Cultural Exchanges in Ancient Egypt conference marks launch of new research cluster

Egypt played a central part in the ancient world, yet research and university courses have traditionally focused on Greece and Rome. This first-ever international meeting on ancient Egypt at Kent marked the launch of a new interdisciplinary research cluster on Egyptian civilisation.

The Department of Classical and Archaeological Studies hosted an online conference entitled ‘Cultural Exchanges in Ancient Egypt’ on 10 – 11 June 2020.

Ancient Egyptian culture was constantly being influenced and shaped by complex cultural exchanges with Near Eastern, African and Mediterranean civilisations. Such influences transformed Egypt but also allowed Egyptian culture to spread well beyond its geographical boundaries. This conference discussed both the causes and the effects of cultural exchanges in Egypt from the Dynastic Period to Late Antiquity.

Over 400 guests registered for the event, from a wide range of countries including Australia, Japan, Russia, Egypt, Israel, South Africa, continental Europe, Canada and the US.

Speakers:

  • Dr Jennifer Cromwell, Manchester Metropolitan University
  • Dr Mohamed Kenawi, School of Archaeology, University of Oxford
  • Dr Katalin Kóthay, Museum of Fine Arts, Budapest
  • Dr Csaba La’da, University of Kent
  • Dr Ada Nifosi, University of Kent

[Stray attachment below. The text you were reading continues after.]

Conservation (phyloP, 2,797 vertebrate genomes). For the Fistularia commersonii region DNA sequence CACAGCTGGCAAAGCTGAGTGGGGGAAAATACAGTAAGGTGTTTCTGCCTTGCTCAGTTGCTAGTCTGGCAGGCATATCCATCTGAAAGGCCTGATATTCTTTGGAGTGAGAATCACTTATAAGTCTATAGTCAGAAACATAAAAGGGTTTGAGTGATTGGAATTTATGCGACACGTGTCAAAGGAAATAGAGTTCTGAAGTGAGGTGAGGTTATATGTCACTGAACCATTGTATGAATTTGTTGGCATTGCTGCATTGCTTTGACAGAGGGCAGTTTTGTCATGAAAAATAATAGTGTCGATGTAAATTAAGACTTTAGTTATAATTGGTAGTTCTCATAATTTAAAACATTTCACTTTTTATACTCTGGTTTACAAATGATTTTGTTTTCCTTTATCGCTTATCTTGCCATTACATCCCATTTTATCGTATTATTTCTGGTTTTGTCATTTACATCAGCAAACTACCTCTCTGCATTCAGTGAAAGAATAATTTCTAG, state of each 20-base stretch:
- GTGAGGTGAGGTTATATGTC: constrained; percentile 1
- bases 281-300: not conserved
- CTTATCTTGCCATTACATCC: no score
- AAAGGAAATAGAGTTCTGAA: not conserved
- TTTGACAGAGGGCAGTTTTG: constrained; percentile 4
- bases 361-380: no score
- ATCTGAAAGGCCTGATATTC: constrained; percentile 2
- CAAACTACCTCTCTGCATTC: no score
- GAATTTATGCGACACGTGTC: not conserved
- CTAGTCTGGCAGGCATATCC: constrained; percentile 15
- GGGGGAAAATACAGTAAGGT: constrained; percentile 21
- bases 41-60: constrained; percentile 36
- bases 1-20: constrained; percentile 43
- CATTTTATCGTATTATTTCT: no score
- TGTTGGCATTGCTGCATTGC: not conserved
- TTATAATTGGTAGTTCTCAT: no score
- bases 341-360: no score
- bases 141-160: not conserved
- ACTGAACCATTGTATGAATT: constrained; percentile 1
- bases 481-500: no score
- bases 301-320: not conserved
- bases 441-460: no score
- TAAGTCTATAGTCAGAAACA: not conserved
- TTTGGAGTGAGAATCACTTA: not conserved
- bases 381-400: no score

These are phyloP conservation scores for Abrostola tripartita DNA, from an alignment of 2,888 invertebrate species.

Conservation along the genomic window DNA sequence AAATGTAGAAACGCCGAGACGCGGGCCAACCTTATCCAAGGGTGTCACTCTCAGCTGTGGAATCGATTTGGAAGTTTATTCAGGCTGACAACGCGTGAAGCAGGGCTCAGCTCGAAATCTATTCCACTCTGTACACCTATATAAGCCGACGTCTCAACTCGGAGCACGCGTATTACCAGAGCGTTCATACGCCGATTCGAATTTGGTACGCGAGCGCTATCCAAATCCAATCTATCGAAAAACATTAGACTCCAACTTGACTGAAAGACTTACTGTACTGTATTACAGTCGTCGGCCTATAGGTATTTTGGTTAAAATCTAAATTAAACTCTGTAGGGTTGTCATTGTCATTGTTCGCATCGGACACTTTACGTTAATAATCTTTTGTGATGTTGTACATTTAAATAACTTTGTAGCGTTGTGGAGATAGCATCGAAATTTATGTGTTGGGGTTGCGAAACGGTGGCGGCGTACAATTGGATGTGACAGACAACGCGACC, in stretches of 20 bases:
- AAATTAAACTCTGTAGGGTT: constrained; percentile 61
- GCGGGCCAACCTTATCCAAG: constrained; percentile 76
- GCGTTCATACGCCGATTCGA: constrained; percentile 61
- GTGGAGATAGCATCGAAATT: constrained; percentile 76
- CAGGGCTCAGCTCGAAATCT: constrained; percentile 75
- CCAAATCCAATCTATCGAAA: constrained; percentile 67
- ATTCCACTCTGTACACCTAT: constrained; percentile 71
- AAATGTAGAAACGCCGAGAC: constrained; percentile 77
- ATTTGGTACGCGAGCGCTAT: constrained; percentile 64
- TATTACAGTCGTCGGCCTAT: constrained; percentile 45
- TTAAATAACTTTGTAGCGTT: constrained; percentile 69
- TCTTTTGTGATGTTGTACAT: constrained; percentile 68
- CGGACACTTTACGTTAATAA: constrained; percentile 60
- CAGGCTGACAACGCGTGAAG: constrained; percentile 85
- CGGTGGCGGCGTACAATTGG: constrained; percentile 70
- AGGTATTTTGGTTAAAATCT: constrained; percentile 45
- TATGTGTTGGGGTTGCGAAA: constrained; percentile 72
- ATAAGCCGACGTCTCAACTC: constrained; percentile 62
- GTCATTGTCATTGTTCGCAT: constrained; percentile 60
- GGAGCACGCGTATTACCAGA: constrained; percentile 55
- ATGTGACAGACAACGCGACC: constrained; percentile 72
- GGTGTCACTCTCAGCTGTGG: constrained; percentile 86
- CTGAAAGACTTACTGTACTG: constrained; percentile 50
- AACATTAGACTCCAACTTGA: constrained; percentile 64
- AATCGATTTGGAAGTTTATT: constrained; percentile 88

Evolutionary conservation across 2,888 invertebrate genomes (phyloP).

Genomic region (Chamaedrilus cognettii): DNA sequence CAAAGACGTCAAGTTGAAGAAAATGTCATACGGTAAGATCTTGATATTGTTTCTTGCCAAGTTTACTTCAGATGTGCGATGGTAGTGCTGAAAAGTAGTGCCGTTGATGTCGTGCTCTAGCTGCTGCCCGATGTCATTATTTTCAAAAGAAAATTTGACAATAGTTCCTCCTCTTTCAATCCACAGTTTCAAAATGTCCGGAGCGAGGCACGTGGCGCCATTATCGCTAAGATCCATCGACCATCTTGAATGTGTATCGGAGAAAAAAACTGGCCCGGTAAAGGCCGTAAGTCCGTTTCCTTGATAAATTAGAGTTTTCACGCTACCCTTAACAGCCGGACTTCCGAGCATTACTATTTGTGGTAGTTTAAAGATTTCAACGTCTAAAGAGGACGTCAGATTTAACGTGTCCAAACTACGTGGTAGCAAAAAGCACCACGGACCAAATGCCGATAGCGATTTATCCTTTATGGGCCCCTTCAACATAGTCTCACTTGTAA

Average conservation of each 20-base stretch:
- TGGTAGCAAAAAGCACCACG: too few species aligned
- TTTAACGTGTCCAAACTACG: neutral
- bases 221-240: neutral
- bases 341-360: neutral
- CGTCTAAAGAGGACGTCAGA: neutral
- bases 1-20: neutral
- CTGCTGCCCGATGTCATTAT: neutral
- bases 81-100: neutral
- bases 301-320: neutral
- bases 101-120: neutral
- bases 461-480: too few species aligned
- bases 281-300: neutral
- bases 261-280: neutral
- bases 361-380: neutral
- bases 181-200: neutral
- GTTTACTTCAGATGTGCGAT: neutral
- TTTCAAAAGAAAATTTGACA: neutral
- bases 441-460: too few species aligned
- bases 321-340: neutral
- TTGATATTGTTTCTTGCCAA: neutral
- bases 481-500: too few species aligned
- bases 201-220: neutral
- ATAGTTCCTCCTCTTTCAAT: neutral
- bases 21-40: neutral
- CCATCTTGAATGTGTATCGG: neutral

• Professor Bernard Palme, University of Vienna
  • Dr April Pudsey, Manchester Metropolitan University
  • Professor Joachim Quack, University of Heidelberg
  • Professor Stephen Quirke, UCL
  • Dr Jo Stoner, University of Kent
  • Professor Ellen Swift (University of Kent
  • Professor John Tait, UCL
  • Dr Stéphanie Wackenier, Paris 1 Panthéon-Sorbonne
  • Dr Matthijs Wibier, University of Kent

Dr Csaba La’da, Reader in Ancient History, Papyrology and Egyptology and one of the conference organising committee, said: “we are delighted to report that our Cultural Exchanges in Ancient Egypt conference, which was also the launch event of our new research cluster on ancient Egypt, was a great success. We have received some very positive feedback from numerous participants, and look forward to building on this success by organising further events to support research, teaching and outreach.”

The full conference programme is available online For further information, please contact Dr Ada Nifosi at A.Nifosi@kent.ac.uk.

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